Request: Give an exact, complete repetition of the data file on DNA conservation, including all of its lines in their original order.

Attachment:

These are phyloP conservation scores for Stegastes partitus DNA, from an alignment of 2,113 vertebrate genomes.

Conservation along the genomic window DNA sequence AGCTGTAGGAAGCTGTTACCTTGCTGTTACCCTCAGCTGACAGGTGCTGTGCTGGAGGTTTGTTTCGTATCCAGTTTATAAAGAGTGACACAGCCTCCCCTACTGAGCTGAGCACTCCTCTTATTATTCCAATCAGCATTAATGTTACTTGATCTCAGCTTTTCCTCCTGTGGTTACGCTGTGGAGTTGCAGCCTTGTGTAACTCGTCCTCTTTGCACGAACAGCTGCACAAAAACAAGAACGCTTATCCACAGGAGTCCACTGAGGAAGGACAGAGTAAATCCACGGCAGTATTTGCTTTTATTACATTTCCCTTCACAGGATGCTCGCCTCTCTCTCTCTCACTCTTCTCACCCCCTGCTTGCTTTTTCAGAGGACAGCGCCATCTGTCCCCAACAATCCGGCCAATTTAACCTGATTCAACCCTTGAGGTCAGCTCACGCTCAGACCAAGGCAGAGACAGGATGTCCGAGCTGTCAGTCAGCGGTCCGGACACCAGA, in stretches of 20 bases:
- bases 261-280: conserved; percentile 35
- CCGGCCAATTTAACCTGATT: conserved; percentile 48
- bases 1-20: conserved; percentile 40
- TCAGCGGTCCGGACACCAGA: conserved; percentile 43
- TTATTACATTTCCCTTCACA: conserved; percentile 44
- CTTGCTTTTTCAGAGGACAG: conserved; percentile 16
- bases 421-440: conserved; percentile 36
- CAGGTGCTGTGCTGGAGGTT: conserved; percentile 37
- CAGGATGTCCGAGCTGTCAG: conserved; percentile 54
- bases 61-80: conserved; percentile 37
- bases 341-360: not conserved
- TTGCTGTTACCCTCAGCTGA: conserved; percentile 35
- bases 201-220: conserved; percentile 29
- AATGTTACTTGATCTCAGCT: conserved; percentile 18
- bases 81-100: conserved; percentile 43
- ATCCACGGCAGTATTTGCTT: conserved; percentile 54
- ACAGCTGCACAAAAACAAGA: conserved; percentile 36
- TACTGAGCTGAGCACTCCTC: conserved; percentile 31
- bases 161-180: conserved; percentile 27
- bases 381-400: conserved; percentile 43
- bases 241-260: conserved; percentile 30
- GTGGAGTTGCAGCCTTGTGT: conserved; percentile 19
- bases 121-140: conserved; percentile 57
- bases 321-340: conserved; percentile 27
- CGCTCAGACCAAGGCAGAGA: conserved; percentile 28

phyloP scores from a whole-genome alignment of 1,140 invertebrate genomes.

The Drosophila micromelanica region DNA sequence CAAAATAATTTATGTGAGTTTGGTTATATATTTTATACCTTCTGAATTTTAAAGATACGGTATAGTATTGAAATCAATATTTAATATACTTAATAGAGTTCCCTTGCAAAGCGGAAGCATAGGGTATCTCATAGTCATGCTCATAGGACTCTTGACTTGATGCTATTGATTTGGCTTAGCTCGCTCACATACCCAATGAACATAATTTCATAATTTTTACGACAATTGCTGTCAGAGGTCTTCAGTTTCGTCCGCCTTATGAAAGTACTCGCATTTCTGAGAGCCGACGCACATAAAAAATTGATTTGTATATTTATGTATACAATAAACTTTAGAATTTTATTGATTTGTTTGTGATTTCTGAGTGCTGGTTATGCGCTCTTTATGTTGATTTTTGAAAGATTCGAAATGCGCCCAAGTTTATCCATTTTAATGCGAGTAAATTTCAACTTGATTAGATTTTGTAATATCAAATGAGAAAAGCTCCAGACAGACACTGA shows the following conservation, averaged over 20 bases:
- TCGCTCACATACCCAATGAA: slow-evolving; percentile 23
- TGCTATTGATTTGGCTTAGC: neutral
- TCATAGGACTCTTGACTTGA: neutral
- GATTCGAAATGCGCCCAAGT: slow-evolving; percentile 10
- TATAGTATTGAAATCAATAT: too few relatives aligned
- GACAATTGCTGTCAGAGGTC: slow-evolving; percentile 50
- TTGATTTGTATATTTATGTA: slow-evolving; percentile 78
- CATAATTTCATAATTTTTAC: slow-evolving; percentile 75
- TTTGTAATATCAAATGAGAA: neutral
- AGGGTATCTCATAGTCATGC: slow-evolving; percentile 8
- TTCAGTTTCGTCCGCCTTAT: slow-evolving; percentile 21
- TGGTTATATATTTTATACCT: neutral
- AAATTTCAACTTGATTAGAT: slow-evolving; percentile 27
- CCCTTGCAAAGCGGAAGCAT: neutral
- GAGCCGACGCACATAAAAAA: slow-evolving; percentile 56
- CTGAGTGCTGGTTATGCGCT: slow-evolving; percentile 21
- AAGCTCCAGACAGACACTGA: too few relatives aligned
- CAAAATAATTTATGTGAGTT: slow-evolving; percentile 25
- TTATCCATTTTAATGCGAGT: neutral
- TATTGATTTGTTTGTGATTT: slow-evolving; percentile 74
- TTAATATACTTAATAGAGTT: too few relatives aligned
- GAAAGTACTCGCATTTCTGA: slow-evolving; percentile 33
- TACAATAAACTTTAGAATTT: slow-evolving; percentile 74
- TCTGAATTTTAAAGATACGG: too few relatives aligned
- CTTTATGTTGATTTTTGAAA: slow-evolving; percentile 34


These are phyloP conservation scores for Stegastes partitus DNA, from an alignment of 2,113 vertebrate genomes.

Conservation along the genomic window DNA sequence AGCTGTAGGAAGCTGTTACCTTGCTGTTACCCTCAGCTGACAGGTGCTGTGCTGGAGGTTTGTTTCGTATCCAGTTTATAAAGAGTGACACAGCCTCCCCTACTGAGCTGAGCACTCCTCTTATTATTCCAATCAGCATTAATGTTACTTGATCTCAGCTTTTCCTCCTGTGGTTACGCTGTGGAGTTGCAGCCTTGTGTAACTCGTCCTCTTTGCACGAACAGCTGCACAAAAACAAGAACGCTTATCCACAGGAGTCCACTGAGGAAGGACAGAGTAAATCCACGGCAGTATTTGCTTTTATTACATTTCCCTTCACAGGATGCTCGCCTCTCTCTCTCTCACTCTTCTCACCCCCTGCTTGCTTTTTCAGAGGACAGCGCCATCTGTCCCCAACAATCCGGCCAATTTAACCTGATTCAACCCTTGAGGTCAGCTCACGCTCAGACCAAGGCAGAGACAGGATGTCCGAGCTGTCAGTCAGCGGTCCGGACACCAGA, in stretches of 20 bases:
- bases 261-280: conserved; percentile 35
- CCGGCCAATTTAACCTGATT: conserved; percentile 48
- bases 1-20: conserved; percentile 40
- TCAGCGGTCCGGACACCAGA: conserved; percentile 43
- TTATTACATTTCCCTTCACA: conserved; percentile 44
- CTTGCTTTTTCAGAGGACAG: conserved; percentile 16
- bases 421-440: conserved; percentile 36
- CAGGTGCTGTGCTGGAGGTT: conserved; percentile 37
- CAGGATGTCCGAGCTGTCAG: conserved; percentile 54
- bases 61-80: conserved; percentile 37
- bases 341-360: not conserved
- TTGCTGTTACCCTCAGCTGA: conserved; percentile 35
- bases 201-220: conserved; percentile 29
- AATGTTACTTGATCTCAGCT: conserved; percentile 18
- bases 81-100: conserved; percentile 43
- ATCCACGGCAGTATTTGCTT: conserved; percentile 54
- ACAGCTGCACAAAAACAAGA: conserved; percentile 36
- TACTGAGCTGAGCACTCCTC: conserved; percentile 31
- bases 161-180: conserved; percentile 27
- bases 381-400: conserved; percentile 43
- bases 241-260: conserved; percentile 30
- GTGGAGTTGCAGCCTTGTGT: conserved; percentile 19
- bases 121-140: conserved; percentile 57
- bases 321-340: conserved; percentile 27
- CGCTCAGACCAAGGCAGAGA: conserved; percentile 28

phyloP scores from a whole-genome alignment of 1,140 invertebrate genomes.

The Drosophila micromelanica region DNA sequence CAAAATAATTTATGTGAGTTTGGTTATATATTTTATACCTTCTGAATTTTAAAGATACGGTATAGTATTGAAATCAATATTTAATATACTTAATAGAGTTCCCTTGCAAAGCGGAAGCATAGGGTATCTCATAGTCATGCTCATAGGACTCTTGACTTGATGCTATTGATTTGGCTTAGCTCGCTCACATACCCAATGAACATAATTTCATAATTTTTACGACAATTGCTGTCAGAGGTCTTCAGTTTCGTCCGCCTTATGAAAGTACTCGCATTTCTGAGAGCCGACGCACATAAAAAATTGATTTGTATATTTATGTATACAATAAACTTTAGAATTTTATTGATTTGTTTGTGATTTCTGAGTGCTGGTTATGCGCTCTTTATGTTGATTTTTGAAAGATTCGAAATGCGCCCAAGTTTATCCATTTTAATGCGAGTAAATTTCAACTTGATTAGATTTTGTAATATCAAATGAGAAAAGCTCCAGACAGACACTGA shows the following conservation, averaged over 20 bases:
- TCGCTCACATACCCAATGAA: slow-evolving; percentile 23
- TGCTATTGATTTGGCTTAGC: neutral
- TCATAGGACTCTTGACTTGA: neutral
- GATTCGAAATGCGCCCAAGT: slow-evolving; percentile 10
- TATAGTATTGAAATCAATAT: too few relatives aligned
- GACAATTGCTGTCAGAGGTC: slow-evolving; percentile 50
- TTGATTTGTATATTTATGTA: slow-evolving; percentile 78
- CATAATTTCATAATTTTTAC: slow-evolving; percentile 75
- TTTGTAATATCAAATGAGAA: neutral
- AGGGTATCTCATAGTCATGC: slow-evolving; percentile 8
- TTCAGTTTCGTCCGCCTTAT: slow-evolving; percentile 21
- TGGTTATATATTTTATACCT: neutral
- AAATTTCAACTTGATTAGAT: slow-evolving; percentile 27
- CCCTTGCAAAGCGGAAGCAT: neutral
- GAGCCGACGCACATAAAAAA: slow-evolving; percentile 56
- CTGAGTGCTGGTTATGCGCT: slow-evolving; percentile 21
- AAGCTCCAGACAGACACTGA: too few relatives aligned
- CAAAATAATTTATGTGAGTT: slow-evolving; percentile 25
- TTATCCATTTTAATGCGAGT: neutral
- TATTGATTTGTTTGTGATTT: slow-evolving; percentile 74
- TTAATATACTTAATAGAGTT: too few relatives aligned
- GAAAGTACTCGCATTTCTGA: slow-evolving; percentile 33
- TACAATAAACTTTAGAATTT: slow-evolving; percentile 74
- TCTGAATTTTAAAGATACGG: too few relatives aligned
- CTTTATGTTGATTTTTGAAA: slow-evolving; percentile 34